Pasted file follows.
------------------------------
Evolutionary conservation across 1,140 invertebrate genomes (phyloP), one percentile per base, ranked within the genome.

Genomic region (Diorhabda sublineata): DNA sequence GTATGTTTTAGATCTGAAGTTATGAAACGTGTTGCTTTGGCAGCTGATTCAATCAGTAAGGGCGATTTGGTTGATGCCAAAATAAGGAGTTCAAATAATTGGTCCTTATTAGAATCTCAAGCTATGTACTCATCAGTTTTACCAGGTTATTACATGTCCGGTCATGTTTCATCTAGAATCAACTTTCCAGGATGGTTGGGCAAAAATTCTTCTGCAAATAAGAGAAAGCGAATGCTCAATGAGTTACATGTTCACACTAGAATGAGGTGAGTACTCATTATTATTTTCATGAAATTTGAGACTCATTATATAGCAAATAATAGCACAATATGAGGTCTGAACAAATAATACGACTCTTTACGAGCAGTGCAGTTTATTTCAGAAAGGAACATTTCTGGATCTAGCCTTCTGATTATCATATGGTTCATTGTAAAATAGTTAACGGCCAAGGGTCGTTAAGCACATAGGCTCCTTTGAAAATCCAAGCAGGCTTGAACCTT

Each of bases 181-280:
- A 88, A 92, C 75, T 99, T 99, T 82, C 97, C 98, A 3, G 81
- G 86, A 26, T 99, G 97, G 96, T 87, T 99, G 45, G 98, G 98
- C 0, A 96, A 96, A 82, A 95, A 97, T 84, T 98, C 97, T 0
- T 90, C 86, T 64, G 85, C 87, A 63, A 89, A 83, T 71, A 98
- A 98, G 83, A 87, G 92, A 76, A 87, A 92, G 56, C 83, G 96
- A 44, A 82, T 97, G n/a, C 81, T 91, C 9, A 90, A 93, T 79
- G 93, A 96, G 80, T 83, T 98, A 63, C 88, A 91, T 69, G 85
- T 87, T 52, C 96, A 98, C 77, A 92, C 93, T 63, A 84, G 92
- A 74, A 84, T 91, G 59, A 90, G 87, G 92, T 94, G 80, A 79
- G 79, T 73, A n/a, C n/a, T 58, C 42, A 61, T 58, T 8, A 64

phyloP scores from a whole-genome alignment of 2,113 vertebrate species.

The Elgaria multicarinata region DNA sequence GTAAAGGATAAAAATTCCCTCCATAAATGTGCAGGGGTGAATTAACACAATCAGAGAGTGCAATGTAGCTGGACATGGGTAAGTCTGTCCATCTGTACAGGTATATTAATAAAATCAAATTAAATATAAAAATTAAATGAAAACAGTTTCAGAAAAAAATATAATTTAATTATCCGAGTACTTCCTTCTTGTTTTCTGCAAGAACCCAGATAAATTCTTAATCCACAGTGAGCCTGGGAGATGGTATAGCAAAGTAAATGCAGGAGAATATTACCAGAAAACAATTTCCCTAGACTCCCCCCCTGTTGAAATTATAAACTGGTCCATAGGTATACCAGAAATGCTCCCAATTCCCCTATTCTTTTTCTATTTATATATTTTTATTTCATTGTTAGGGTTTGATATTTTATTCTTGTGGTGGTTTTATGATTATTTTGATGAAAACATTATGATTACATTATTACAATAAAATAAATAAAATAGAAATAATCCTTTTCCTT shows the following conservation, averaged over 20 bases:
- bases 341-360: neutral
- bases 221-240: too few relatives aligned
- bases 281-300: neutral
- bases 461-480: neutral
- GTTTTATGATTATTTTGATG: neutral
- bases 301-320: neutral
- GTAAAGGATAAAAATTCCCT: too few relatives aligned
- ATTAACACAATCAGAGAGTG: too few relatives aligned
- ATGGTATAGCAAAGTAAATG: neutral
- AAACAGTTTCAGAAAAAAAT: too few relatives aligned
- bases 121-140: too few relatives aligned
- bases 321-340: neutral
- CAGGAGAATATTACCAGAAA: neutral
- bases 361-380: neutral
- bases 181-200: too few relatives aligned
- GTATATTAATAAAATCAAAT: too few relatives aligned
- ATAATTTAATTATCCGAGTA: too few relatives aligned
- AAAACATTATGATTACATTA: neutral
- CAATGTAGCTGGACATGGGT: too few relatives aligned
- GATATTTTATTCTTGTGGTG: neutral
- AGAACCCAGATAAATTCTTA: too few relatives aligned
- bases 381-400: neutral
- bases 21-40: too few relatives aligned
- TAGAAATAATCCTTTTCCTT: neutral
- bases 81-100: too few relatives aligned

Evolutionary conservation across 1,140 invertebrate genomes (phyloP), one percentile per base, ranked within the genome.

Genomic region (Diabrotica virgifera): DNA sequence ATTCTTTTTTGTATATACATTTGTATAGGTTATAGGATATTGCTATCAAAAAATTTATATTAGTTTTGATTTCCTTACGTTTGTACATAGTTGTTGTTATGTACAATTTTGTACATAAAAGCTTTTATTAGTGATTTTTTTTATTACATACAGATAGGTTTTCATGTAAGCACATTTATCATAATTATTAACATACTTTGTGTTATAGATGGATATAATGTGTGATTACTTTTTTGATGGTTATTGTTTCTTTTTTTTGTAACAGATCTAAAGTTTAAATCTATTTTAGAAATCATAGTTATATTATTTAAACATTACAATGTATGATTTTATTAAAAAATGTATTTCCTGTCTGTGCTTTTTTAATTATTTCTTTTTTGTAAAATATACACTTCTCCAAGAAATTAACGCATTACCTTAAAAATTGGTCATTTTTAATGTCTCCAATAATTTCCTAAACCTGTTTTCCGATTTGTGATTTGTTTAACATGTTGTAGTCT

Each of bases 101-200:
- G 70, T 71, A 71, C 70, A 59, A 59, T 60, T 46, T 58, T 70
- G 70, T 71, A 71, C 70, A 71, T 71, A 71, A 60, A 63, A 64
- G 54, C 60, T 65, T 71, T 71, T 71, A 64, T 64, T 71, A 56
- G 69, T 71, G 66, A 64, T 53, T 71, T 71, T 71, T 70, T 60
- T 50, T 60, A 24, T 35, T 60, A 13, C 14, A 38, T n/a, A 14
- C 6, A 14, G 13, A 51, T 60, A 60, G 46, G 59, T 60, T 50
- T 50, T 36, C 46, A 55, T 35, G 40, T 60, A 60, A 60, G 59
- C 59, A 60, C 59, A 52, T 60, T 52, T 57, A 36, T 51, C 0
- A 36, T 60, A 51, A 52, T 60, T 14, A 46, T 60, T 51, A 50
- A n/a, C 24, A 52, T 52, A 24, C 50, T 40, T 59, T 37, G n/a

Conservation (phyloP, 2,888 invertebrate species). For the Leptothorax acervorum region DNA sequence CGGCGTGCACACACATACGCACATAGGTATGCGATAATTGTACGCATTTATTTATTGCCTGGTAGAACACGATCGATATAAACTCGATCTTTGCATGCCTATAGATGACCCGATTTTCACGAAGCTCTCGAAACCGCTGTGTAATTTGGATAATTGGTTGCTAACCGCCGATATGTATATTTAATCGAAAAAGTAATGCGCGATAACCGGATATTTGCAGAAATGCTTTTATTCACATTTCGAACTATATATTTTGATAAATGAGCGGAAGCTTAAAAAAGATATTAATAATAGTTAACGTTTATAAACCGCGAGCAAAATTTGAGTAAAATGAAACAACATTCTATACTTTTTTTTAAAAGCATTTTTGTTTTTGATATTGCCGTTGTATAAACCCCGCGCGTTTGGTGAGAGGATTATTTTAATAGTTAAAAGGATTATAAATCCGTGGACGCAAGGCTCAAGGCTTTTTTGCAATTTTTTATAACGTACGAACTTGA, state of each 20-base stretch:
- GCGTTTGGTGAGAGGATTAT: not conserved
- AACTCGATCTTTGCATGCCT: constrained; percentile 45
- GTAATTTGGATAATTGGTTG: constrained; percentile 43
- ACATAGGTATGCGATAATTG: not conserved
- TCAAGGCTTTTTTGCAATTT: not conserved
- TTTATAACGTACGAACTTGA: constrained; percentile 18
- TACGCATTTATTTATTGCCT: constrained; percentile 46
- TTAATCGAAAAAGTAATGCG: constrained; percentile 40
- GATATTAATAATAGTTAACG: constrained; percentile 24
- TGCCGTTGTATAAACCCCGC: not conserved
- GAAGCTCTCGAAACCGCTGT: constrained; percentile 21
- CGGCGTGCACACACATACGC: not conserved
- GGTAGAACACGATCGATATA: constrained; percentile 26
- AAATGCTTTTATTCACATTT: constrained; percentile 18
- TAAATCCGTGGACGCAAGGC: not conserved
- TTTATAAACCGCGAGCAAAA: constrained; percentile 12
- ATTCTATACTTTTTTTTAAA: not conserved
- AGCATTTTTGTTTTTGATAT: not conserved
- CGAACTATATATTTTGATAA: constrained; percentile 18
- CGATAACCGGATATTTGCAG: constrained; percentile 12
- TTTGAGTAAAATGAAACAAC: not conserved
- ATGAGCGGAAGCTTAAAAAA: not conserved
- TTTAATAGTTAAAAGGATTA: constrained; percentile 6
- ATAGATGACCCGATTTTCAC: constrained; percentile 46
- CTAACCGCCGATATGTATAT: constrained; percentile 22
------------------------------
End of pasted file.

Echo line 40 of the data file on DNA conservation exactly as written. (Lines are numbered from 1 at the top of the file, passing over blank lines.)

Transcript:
- bases 81-100: too few relatives aligned